Then, after Part I left me feeling like Paul and I were family, along comes Part II and a kick to the gut. In language that is pure poetry, Paul recounts the series of events encompassing his head-on struggle with cancer and tries to put them into context. Near the end of Part II his language is noticeably more thick with meaning and metaphor. He was clearly more ill and suffering when he authored his final pages. Parts I and II are Paul’s voice, and when Part II ends we fear the worst and feel the loss.
The epilogue comes next, authored by Paul’s wife Lucy, also a nascent physician. Her job is to tell us the details of how Paul died and how she and their daughter, Cady -to whom the book is dedicated- are getting along. We need to know, because after all, by this time the reader feels like one of their family, needing closure, needing consoling, needing comfort.
I knew I would love this book, but I didn’t know that I would feel so close to Paul, Lucy, and Cady. It might be because Paul died just over a year ago. The emotions are still at the surface. Lucy and Cady still live in the San Francisco area. They are real people (I know because Lucy “favorited” one of my Twitter posts about the book). This is not fiction.
It also might be due to the shared experiences that Paul and I (and every other doctor) have in common.
But I’m certain that a major reason I love this book is that it is so well written. Dr. Verghese’s foreword aptly declared: The prose was unforgettable. Out of his pen he was spinning gold.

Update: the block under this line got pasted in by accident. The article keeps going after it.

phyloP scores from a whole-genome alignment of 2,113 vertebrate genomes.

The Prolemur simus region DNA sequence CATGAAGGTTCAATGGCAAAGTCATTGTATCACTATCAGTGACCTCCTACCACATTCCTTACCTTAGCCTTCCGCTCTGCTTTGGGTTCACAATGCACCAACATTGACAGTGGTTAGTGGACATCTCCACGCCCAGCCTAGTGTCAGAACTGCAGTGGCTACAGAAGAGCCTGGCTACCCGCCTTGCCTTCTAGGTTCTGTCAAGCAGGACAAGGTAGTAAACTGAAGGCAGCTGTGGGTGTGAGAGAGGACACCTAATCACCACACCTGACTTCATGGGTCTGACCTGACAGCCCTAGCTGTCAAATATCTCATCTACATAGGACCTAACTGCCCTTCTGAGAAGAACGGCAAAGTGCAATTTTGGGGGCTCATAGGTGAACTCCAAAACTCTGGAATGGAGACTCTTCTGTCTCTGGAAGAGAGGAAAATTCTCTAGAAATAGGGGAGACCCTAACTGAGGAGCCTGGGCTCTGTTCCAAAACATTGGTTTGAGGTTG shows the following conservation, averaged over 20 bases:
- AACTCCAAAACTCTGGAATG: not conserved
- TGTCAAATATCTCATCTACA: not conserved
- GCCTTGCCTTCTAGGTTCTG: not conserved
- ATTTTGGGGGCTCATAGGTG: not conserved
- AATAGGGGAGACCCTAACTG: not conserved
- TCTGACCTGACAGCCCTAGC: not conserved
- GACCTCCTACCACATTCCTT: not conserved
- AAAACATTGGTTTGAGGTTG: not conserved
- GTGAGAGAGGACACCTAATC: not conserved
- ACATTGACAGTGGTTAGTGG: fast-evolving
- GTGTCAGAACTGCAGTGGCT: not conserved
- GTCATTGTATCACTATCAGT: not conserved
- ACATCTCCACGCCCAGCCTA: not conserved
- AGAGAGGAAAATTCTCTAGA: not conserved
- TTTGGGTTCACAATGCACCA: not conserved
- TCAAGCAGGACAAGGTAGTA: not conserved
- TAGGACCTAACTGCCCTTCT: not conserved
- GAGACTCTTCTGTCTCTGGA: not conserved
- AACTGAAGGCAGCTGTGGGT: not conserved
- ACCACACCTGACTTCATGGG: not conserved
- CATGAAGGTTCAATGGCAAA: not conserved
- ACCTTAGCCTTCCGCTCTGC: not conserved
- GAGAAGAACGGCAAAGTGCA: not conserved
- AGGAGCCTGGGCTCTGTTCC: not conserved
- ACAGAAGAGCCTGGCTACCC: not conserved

I agree. There are many passages in Paul’s book that could stand on their own and glisten with poignancy. Did I mention that I love this book? I could offer numerous examples of how wonderfully When Breath Becomes Air is written, but being a physician I think I’ll end my review with Paul’s take on the physician’s duty:
The physician’s duty is not to stave off death or return patients to their old lives, but to take into our arms a patient and family whose lives have disintegrated and work until they can stand back up and face, and make sense of, their own existence.
When Breath Becomes Air should be required reading for any premed or medical student, resident, attending physician, retired doctor, patient, future patient, or mortal human being. It’s that good.
Thank you Paul and Lucy. Because of When Breath Becomes Air, this beautiful literary gift, we can all come a bit closer to making sense of our own existence.
From the website: PaulKalanithi.com:
Paul Kalanithi, M.D., was a neurosurgeon and writer. Paul grew up in Kingman, Arizona, before attending Stanford University, from which he graduated in 2000 with a B.A. and M.A. in English Literature and a B.A. in Human Biology. He earned an M.Phil in History and Philosophy of Science and Medicine from the University of Cambridge before attending medical school. In 2007, Paul graduated cum laude from the Yale School of Medicine, winning the Lewis H. Nahum Prize for outstanding research and membership in the Alpha Omega Alpha medical honor society. He returned to Stanford for residency training in Neurological Surgery and a postdoctoral fellowship in neuroscience, during which he authored over twenty scientific publications and received the American Academy of Neurological Surgery’s highest award for research.
Video: A Strange Relativity: Altered Time for Surgeon-Turned-Patient
A pdf copy of this review is available at: http://goo.gl/qzxNkR